Friday, October 12, 2012


I am not going to be able to pull this one off again.  In May, when I returned from Islamabad and finally told my mother that I had not been in “India” but rather in Pakistan, she said “Kristen – just promise me that you will never tell me that you are going to Somalia.”  Noted.  As I had, at that point, been providing technical assistance to a Somaliland project for almost a year, and knew that travel there would take place in the next few months, I filed that little tidbit away in its most literal sense.  She used the future tense of the verb.  I will tell her in the past tense.  (And using the blog - that way she has time to cool off before she actually starts yelling at me.)
It all started out reasonably enough – 4:30 am at the Nairobi airport presenting my UN passport at the UNHAS counter (United Nations Humanitarian Assistance in Somalia) – then going upstairs to drink a chai latte and watch the first presidential debate.  The first plane took us from Nairobi to Berbera on the coast of the Red Sea (and the only runway in Somaliland capable of handling a jet).  Berbera looked straight out of a movie set.  Miles of nothing but dust in two directions, ocean in another, and dusty city in the fourth.  Planes scattered around the tarmac in various stages of disassembly and occasionally set off nicely against the blue of the sea.  A pack of feral dogs.  An airport fence made of piled thorn branches.  A humanitarian assistance lifer smoking in the shade (for those of you that have never met one of these creatures – beware – spending your entire life bouncing from one dangerous disaster to another does things to a person.  Not good things).  We claimed our bags from the old man on the Chinese tractor and climbed about the prop plane to complete the last leg of the journey to the capital of Somaliland, Hargeisa.  Whereas the jet with its Mexican crew (Mexicana apparently bid and won the contract to supply the pilots for the UN charter service – I cannot imagine how many bales of marijuana you must have been caught trying to smuggle that you get exiled to Somalia – or maybe the Sinaloa cartel is networking) sort of inspired confidence, this ancient prop plane showed a bit more wear and tear on the emergency exits than I was comfortable with.  And on the landing – unless we ran over an extremely large quantity of loose change – something was seriously awry in the belly of that beast.  But I landed safely.  And got stamped into what the Economist referred to last week as an “independence minded fledgling semi-autonomous statelet.”


This might be a good “time out for history” moment.  There are three regions in the country formerly known as Somalia.  The first is Central South (think Mogadishu and ‘Blackhawk Down’ – as K’Naan would say "Warlords and Beardos”).  Then there is Puntland (think pirates).  And then there is Somaliland.  Somaliland used to be known as ‘British Somalia’ during the colonial administration (as opposed to the rest of the territory that was Italian administered).  It has always been considered to be relatively stable – though I did learn at my security briefing that there is an active war going on in the southern part of the country.  And the western border is heavily mined.  Otherwise – totally calm.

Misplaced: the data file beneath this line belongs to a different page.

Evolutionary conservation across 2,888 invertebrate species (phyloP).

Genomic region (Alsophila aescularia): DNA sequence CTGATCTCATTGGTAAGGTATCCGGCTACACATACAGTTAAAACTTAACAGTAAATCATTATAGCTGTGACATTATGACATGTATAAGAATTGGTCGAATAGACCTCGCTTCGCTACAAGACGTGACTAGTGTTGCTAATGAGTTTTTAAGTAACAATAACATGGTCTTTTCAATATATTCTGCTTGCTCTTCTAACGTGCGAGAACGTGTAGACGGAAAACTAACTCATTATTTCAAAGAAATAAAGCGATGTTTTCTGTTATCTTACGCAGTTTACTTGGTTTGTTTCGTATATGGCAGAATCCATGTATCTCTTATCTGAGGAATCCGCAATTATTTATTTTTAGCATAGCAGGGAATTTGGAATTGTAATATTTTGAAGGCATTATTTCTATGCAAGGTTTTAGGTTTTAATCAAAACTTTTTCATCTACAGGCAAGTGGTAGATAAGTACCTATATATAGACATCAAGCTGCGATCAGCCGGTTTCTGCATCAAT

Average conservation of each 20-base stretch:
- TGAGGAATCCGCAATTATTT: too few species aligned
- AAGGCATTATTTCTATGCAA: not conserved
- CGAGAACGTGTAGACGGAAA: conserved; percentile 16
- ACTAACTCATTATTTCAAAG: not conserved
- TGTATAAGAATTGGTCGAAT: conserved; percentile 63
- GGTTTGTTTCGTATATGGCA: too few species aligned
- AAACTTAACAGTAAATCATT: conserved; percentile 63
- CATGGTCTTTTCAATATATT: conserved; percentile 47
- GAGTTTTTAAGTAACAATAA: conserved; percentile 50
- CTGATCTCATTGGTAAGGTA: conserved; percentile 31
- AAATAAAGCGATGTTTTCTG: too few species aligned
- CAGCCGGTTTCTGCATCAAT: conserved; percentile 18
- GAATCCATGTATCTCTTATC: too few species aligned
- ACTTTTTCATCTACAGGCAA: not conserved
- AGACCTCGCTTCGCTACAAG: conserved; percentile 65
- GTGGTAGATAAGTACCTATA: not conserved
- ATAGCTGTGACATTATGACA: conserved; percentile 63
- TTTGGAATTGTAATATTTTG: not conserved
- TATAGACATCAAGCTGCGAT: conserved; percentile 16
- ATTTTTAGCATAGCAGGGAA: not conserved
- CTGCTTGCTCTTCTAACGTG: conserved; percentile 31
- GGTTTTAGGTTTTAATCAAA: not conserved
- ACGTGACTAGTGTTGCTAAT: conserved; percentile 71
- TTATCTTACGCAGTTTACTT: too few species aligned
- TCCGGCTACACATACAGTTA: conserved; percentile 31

The four days in Hargeisa (the capital) were relatively uneventful.  We used the Hotel Maansoor as our base of operations as there really isn’t much in the way of secure and functioning commercial office space yet.  We went to meetings in heavily fortified compounds of government, United Nations, and NGOs (though there hasn’t been a set of coordinated car bombs since 2008).  We faithfully did our evening radio check with the Security Base (I am now quite good with the Alpha Bravo Charlie alphabet).
Along the way I noticed a few weird quirks about town – such as despite the fact that the country is a left-hand drive country (like the US) it is cheaper to import right-hand-side drive cars from Dubai.  So it is the only place in the world I have ever been where you drive right-hand drive cards on the right.  It is really strange.  Also, the power lines.  In their lifetimes – powerlines die.  They get worn-through, broken in storms, cut by rebel groups, etc.  In most places these power lines would be replaced.  Not in Somaliland.  There they just pile another round on top of the same polls – leading to snarling masses of black wire throughout the downtown.  It becomes almost sculptural.  And that every third business establishment sells qat – that green leafy chew that ensures a zero-productivity afternoon.

But beyond all of this – Somaliland is a fascinating little country.  It’s hot and dusty and poor – but I will be honest – it is not the hottest nor dustiest nor poorest place I have ever worked.  What is interesting though is that they got there without us.  None of the component parts of Somalia have been eligible for large scale foreign aid in the past 20 years.  So in the endless debate about whether aid money helps or hurts a country, there is at least one counterfactual waiting to be explored.  On one hand – we might find a completely broken society – with people dying and potential going unfulfilled for want of the most basic of services.  On the other hand – we might find a Tea Party Utopia.  A sub-Saharan African country that managed to develop a robust tax base and free-flowing remittances from abroad that were sufficient to – while maybe not get them ahead of their neighbors – not let them fall too far behind either.  I am not yet sure to which extreme the truth lies, but it will be interesting to study nonetheless.

(And apologies for the lack of quality pictures.  I took them with my iPhone out of the tinted window of a moving car.)